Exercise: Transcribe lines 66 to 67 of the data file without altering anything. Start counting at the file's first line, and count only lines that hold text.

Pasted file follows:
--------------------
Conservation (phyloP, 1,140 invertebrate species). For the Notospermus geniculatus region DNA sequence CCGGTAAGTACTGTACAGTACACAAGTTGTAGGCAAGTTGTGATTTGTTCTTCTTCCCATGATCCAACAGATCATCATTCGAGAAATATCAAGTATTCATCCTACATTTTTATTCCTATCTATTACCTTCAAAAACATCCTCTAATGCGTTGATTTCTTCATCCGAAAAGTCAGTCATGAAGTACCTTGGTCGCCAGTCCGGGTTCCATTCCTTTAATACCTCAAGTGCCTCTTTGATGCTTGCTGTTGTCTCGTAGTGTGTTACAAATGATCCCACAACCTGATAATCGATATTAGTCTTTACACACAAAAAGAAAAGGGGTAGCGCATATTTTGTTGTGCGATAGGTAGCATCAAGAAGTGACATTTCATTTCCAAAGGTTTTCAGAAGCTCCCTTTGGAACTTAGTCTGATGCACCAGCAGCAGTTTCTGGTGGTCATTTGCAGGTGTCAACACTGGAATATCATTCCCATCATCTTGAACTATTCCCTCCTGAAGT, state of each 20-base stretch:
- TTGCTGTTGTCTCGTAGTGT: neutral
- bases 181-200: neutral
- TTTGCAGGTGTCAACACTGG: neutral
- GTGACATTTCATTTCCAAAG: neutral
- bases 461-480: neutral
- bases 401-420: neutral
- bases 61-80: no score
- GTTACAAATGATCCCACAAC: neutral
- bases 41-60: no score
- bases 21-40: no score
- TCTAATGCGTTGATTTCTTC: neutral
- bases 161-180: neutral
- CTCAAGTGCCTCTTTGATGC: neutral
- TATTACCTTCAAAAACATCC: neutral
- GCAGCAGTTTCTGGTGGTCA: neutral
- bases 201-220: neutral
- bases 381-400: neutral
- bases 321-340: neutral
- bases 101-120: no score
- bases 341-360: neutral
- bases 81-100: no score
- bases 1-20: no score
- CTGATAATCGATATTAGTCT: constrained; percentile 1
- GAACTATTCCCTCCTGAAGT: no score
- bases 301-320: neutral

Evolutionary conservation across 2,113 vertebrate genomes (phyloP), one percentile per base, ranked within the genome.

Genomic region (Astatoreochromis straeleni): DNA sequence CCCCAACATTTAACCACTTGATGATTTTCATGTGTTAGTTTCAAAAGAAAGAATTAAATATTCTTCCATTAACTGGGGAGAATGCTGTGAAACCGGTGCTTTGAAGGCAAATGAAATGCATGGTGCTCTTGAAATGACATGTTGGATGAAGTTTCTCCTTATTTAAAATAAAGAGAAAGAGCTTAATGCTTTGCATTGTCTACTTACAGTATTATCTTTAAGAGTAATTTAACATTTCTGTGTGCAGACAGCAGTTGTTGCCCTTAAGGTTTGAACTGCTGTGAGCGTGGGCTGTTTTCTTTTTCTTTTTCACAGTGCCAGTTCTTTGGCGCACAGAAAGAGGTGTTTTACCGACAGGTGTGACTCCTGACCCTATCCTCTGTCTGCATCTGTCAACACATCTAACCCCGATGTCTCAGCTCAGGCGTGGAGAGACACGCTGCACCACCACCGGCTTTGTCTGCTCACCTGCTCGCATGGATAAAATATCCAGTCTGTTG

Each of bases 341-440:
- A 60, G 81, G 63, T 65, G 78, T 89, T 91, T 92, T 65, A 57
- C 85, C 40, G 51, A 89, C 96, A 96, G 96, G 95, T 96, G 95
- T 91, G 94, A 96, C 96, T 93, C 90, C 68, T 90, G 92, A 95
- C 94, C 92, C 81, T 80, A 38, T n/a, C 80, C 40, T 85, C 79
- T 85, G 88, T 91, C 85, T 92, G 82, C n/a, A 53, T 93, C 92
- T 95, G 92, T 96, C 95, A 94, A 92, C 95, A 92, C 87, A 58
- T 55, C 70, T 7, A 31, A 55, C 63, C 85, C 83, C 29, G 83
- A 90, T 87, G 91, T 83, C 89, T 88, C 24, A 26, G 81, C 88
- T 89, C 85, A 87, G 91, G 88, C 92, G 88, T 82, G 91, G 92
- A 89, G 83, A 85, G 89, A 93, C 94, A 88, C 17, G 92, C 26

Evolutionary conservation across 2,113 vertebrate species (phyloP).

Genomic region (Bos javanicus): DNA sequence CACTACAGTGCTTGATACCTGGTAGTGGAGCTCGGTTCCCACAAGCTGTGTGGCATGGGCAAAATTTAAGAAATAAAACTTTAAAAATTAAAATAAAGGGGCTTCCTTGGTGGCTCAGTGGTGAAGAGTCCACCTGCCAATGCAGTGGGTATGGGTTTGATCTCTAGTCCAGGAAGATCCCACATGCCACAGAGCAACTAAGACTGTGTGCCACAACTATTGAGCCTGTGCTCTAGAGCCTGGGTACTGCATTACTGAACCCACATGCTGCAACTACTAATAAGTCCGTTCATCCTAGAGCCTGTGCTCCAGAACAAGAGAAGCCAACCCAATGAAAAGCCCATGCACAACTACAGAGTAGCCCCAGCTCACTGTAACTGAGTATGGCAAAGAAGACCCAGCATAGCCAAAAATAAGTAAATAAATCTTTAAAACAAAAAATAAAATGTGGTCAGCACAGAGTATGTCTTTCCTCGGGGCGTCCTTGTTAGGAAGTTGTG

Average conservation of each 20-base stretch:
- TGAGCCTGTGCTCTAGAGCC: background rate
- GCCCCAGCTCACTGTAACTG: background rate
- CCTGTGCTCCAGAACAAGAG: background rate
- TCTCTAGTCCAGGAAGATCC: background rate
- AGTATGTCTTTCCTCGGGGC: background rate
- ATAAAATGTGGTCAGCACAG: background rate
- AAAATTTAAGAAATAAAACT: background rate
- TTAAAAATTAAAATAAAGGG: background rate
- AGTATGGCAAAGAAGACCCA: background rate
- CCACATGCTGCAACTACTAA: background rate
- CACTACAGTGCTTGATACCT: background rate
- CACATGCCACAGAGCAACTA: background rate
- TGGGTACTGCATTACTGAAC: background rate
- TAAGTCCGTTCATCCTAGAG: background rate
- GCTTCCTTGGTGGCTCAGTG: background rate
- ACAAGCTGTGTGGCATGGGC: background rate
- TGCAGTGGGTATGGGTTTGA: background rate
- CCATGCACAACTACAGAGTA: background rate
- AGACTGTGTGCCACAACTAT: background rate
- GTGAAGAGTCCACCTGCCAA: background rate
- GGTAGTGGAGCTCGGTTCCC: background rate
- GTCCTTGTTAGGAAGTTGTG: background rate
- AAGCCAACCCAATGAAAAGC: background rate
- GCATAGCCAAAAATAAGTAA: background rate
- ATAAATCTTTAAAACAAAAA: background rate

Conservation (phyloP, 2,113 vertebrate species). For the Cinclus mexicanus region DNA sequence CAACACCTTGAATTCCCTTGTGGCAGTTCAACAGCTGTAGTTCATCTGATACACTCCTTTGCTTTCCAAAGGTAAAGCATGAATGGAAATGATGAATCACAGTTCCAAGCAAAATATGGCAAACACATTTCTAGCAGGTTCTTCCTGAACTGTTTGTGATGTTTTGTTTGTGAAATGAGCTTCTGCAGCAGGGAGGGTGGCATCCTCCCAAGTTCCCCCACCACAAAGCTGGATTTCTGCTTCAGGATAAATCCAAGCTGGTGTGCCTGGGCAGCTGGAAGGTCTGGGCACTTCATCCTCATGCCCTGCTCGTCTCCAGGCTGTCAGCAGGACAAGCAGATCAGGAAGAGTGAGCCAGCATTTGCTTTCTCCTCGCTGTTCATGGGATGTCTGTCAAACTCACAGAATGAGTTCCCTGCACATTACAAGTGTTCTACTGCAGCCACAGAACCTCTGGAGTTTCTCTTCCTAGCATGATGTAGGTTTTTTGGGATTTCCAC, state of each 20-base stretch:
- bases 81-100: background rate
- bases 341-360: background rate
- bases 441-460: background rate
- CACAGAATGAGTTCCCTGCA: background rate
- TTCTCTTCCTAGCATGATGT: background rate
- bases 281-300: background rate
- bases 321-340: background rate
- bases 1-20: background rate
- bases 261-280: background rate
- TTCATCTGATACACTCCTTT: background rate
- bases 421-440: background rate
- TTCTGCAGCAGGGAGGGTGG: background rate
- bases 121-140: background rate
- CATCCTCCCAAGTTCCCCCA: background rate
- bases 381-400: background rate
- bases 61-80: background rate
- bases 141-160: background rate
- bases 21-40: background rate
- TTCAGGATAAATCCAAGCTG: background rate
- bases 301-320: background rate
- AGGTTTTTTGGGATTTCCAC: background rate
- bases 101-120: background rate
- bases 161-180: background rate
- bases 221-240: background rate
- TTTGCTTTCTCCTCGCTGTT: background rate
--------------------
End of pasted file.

- GCATAGCCAAAAATAAGTAA: background rate
- ATAAATCTTTAAAACAAAAA: background rate